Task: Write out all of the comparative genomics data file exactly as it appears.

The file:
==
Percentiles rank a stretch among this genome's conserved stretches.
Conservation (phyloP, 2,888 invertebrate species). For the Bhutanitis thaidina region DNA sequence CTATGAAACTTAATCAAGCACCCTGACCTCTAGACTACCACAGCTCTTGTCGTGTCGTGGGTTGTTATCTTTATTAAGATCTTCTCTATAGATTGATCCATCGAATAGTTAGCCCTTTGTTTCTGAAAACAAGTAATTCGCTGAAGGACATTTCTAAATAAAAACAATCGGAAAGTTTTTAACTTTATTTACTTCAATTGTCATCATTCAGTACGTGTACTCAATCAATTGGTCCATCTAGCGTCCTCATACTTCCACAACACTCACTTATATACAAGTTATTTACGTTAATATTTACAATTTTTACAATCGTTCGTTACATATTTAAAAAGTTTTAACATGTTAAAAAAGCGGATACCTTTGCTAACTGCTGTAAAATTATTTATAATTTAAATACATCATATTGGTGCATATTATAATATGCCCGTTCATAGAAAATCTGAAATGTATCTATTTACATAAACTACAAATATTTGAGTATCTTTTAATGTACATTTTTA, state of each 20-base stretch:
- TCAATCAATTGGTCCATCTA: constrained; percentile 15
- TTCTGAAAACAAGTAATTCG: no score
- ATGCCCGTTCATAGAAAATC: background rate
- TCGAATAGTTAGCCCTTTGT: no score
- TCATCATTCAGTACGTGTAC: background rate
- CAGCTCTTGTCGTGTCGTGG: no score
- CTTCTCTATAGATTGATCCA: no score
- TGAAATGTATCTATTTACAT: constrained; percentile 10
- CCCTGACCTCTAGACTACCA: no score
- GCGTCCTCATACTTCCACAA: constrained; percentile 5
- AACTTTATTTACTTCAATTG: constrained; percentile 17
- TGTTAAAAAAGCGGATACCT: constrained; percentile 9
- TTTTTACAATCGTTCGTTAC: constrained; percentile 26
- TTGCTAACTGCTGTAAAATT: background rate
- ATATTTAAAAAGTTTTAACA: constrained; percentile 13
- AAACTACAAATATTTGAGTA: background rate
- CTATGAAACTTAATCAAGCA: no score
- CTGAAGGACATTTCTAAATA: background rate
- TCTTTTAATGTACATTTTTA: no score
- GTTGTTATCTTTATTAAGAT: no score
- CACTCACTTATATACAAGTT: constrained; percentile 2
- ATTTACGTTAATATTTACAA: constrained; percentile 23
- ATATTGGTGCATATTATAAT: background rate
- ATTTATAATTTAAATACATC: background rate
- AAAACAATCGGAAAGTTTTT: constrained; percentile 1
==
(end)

Percentiles rank a stretch among this genome's conserved stretches.
Conservation (phyloP, 2,888 invertebrate species). For the Bhutanitis thaidina region DNA sequence CTATGAAACTTAATCAAGCACCCTGACCTCTAGACTACCACAGCTCTTGTCGTGTCGTGGGTTGTTATCTTTATTAAGATCTTCTCTATAGATTGATCCATCGAATAGTTAGCCCTTTGTTTCTGAAAACAAGTAATTCGCTGAAGGACATTTCTAAATAAAAACAATCGGAAAGTTTTTAACTTTATTTACTTCAATTGTCATCATTCAGTACGTGTACTCAATCAATTGGTCCATCTAGCGTCCTCATACTTCCACAACACTCACTTATATACAAGTTATTTACGTTAATATTTACAATTTTTACAATCGTTCGTTACATATTTAAAAAGTTTTAACATGTTAAAAAAGCGGATACCTTTGCTAACTGCTGTAAAATTATTTATAATTTAAATACATCATATTGGTGCATATTATAATATGCCCGTTCATAGAAAATCTGAAATGTATCTATTTACATAAACTACAAATATTTGAGTATCTTTTAATGTACATTTTTA, state of each 20-base stretch:
- TCAATCAATTGGTCCATCTA: constrained; percentile 15
- TTCTGAAAACAAGTAATTCG: no score
- ATGCCCGTTCATAGAAAATC: background rate
- TCGAATAGTTAGCCCTTTGT: no score
- TCATCATTCAGTACGTGTAC: background rate
- CAGCTCTTGTCGTGTCGTGG: no score
- CTTCTCTATAGATTGATCCA: no score
- TGAAATGTATCTATTTACAT: constrained; percentile 10
- CCCTGACCTCTAGACTACCA: no score
- GCGTCCTCATACTTCCACAA: constrained; percentile 5
- AACTTTATTTACTTCAATTG: constrained; percentile 17
- TGTTAAAAAAGCGGATACCT: constrained; percentile 9
- TTTTTACAATCGTTCGTTAC: constrained; percentile 26
- TTGCTAACTGCTGTAAAATT: background rate
- ATATTTAAAAAGTTTTAACA: constrained; percentile 13
- AAACTACAAATATTTGAGTA: background rate
- CTATGAAACTTAATCAAGCA: no score
- CTGAAGGACATTTCTAAATA: background rate
- TCTTTTAATGTACATTTTTA: no score
- GTTGTTATCTTTATTAAGAT: no score
- CACTCACTTATATACAAGTT: constrained; percentile 2
- ATTTACGTTAATATTTACAA: constrained; percentile 23
- ATATTGGTGCATATTATAAT: background rate
- ATTTATAATTTAAATACATC: background rate
- AAAACAATCGGAAAGTTTTT: constrained; percentile 1